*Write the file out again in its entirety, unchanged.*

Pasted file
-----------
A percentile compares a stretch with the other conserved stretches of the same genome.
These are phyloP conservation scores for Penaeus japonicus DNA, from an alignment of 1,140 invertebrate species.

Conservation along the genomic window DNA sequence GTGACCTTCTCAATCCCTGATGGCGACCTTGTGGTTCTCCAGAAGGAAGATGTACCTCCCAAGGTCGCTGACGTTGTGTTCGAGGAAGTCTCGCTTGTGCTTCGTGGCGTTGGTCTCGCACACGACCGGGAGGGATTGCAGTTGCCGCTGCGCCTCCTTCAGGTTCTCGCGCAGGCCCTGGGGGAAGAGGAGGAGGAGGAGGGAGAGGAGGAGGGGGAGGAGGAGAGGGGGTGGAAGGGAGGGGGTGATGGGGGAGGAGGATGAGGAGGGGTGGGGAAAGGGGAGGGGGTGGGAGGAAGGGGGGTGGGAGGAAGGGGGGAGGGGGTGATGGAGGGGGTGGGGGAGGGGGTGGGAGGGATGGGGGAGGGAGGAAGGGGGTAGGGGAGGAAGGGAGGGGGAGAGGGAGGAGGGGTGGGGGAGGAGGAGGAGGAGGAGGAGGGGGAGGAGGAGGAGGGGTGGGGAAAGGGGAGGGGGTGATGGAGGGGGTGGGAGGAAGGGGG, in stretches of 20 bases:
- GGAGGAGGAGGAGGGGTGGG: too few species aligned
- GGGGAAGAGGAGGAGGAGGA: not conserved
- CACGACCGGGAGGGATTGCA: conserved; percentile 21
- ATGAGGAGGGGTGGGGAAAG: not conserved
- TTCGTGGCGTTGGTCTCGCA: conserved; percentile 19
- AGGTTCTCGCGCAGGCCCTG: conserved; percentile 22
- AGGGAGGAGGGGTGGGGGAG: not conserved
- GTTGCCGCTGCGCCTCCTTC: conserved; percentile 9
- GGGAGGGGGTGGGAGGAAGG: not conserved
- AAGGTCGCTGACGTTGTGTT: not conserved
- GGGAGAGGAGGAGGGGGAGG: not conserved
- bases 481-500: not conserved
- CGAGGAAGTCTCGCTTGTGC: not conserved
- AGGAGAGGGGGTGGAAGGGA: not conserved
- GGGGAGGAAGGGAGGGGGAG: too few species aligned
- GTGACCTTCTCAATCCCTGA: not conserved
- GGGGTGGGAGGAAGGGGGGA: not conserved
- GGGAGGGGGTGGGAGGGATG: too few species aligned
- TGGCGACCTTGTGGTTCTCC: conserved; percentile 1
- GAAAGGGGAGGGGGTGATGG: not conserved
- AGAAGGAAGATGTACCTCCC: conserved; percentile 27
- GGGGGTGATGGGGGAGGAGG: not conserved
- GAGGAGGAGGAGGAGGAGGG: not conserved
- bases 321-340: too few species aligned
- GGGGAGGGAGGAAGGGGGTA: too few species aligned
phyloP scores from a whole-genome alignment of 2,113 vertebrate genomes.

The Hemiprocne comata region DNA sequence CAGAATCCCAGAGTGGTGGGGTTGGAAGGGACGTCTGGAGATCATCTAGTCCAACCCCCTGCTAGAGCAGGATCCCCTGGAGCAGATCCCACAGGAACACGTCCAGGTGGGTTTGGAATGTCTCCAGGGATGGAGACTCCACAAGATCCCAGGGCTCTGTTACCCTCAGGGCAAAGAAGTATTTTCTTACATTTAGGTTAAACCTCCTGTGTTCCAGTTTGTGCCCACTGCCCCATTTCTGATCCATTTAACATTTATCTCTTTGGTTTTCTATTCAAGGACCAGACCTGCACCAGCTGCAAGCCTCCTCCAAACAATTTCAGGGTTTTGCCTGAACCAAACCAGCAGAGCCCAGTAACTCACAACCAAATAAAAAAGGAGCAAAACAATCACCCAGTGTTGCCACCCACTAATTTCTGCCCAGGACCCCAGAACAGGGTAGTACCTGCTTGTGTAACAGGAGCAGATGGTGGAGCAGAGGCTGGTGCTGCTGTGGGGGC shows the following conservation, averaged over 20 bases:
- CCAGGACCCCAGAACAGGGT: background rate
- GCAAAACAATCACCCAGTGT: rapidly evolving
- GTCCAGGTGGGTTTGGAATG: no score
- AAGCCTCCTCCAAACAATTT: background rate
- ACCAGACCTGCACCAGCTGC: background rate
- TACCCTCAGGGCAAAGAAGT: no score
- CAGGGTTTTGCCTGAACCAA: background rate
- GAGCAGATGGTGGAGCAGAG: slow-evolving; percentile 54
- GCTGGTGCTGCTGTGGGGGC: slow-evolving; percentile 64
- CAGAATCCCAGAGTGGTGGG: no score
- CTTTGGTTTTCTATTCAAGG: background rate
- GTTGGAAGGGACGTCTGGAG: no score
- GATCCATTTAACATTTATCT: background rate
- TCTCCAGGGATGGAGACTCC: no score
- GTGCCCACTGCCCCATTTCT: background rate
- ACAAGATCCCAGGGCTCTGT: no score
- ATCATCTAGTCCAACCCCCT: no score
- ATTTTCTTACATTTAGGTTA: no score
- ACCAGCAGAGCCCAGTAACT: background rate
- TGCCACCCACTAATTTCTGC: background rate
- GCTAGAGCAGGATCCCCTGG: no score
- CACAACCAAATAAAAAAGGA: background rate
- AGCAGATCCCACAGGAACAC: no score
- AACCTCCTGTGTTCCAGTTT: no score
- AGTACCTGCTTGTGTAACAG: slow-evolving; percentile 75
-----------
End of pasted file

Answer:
A percentile compares a stretch with the other conserved stretches of the same genome.
These are phyloP conservation scores for Penaeus japonicus DNA, from an alignment of 1,140 invertebrate species.

Conservation along the genomic window DNA sequence GTGACCTTCTCAATCCCTGATGGCGACCTTGTGGTTCTCCAGAAGGAAGATGTACCTCCCAAGGTCGCTGACGTTGTGTTCGAGGAAGTCTCGCTTGTGCTTCGTGGCGTTGGTCTCGCACACGACCGGGAGGGATTGCAGTTGCCGCTGCGCCTCCTTCAGGTTCTCGCGCAGGCCCTGGGGGAAGAGGAGGAGGAGGAGGGAGAGGAGGAGGGGGAGGAGGAGAGGGGGTGGAAGGGAGGGGGTGATGGGGGAGGAGGATGAGGAGGGGTGGGGAAAGGGGAGGGGGTGGGAGGAAGGGGGGTGGGAGGAAGGGGGGAGGGGGTGATGGAGGGGGTGGGGGAGGGGGTGGGAGGGATGGGGGAGGGAGGAAGGGGGTAGGGGAGGAAGGGAGGGGGAGAGGGAGGAGGGGTGGGGGAGGAGGAGGAGGAGGAGGAGGGGGAGGAGGAGGAGGGGTGGGGAAAGGGGAGGGGGTGATGGAGGGGGTGGGAGGAAGGGGG, in stretches of 20 bases:
- GGAGGAGGAGGAGGGGTGGG: too few species aligned
- GGGGAAGAGGAGGAGGAGGA: not conserved
- CACGACCGGGAGGGATTGCA: conserved; percentile 21
- ATGAGGAGGGGTGGGGAAAG: not conserved
- TTCGTGGCGTTGGTCTCGCA: conserved; percentile 19
- AGGTTCTCGCGCAGGCCCTG: conserved; percentile 22
- AGGGAGGAGGGGTGGGGGAG: not conserved
- GTTGCCGCTGCGCCTCCTTC: conserved; percentile 9
- GGGAGGGGGTGGGAGGAAGG: not conserved
- AAGGTCGCTGACGTTGTGTT: not conserved
- GGGAGAGGAGGAGGGGGAGG: not conserved
- bases 481-500: not conserved
- CGAGGAAGTCTCGCTTGTGC: not conserved
- AGGAGAGGGGGTGGAAGGGA: not conserved
- GGGGAGGAAGGGAGGGGGAG: too few species aligned
- GTGACCTTCTCAATCCCTGA: not conserved
- GGGGTGGGAGGAAGGGGGGA: not conserved
- GGGAGGGGGTGGGAGGGATG: too few species aligned
- TGGCGACCTTGTGGTTCTCC: conserved; percentile 1
- GAAAGGGGAGGGGGTGATGG: not conserved
- AGAAGGAAGATGTACCTCCC: conserved; percentile 27
- GGGGGTGATGGGGGAGGAGG: not conserved
- GAGGAGGAGGAGGAGGAGGG: not conserved
- bases 321-340: too few species aligned
- GGGGAGGGAGGAAGGGGGTA: too few species aligned
phyloP scores from a whole-genome alignment of 2,113 vertebrate genomes.

The Hemiprocne comata region DNA sequence CAGAATCCCAGAGTGGTGGGGTTGGAAGGGACGTCTGGAGATCATCTAGTCCAACCCCCTGCTAGAGCAGGATCCCCTGGAGCAGATCCCACAGGAACACGTCCAGGTGGGTTTGGAATGTCTCCAGGGATGGAGACTCCACAAGATCCCAGGGCTCTGTTACCCTCAGGGCAAAGAAGTATTTTCTTACATTTAGGTTAAACCTCCTGTGTTCCAGTTTGTGCCCACTGCCCCATTTCTGATCCATTTAACATTTATCTCTTTGGTTTTCTATTCAAGGACCAGACCTGCACCAGCTGCAAGCCTCCTCCAAACAATTTCAGGGTTTTGCCTGAACCAAACCAGCAGAGCCCAGTAACTCACAACCAAATAAAAAAGGAGCAAAACAATCACCCAGTGTTGCCACCCACTAATTTCTGCCCAGGACCCCAGAACAGGGTAGTACCTGCTTGTGTAACAGGAGCAGATGGTGGAGCAGAGGCTGGTGCTGCTGTGGGGGC shows the following conservation, averaged over 20 bases:
- CCAGGACCCCAGAACAGGGT: background rate
- GCAAAACAATCACCCAGTGT: rapidly evolving
- GTCCAGGTGGGTTTGGAATG: no score
- AAGCCTCCTCCAAACAATTT: background rate
- ACCAGACCTGCACCAGCTGC: background rate
- TACCCTCAGGGCAAAGAAGT: no score
- CAGGGTTTTGCCTGAACCAA: background rate
- GAGCAGATGGTGGAGCAGAG: slow-evolving; percentile 54
- GCTGGTGCTGCTGTGGGGGC: slow-evolving; percentile 64
- CAGAATCCCAGAGTGGTGGG: no score
- CTTTGGTTTTCTATTCAAGG: background rate
- GTTGGAAGGGACGTCTGGAG: no score
- GATCCATTTAACATTTATCT: background rate
- TCTCCAGGGATGGAGACTCC: no score
- GTGCCCACTGCCCCATTTCT: background rate
- ACAAGATCCCAGGGCTCTGT: no score
- ATCATCTAGTCCAACCCCCT: no score
- ATTTTCTTACATTTAGGTTA: no score
- ACCAGCAGAGCCCAGTAACT: background rate
- TGCCACCCACTAATTTCTGC: background rate
- GCTAGAGCAGGATCCCCTGG: no score
- CACAACCAAATAAAAAAGGA: background rate
- AGCAGATCCCACAGGAACAC: no score
- AACCTCCTGTGTTCCAGTTT: no score
- AGTACCTGCTTGTGTAACAG: slow-evolving; percentile 75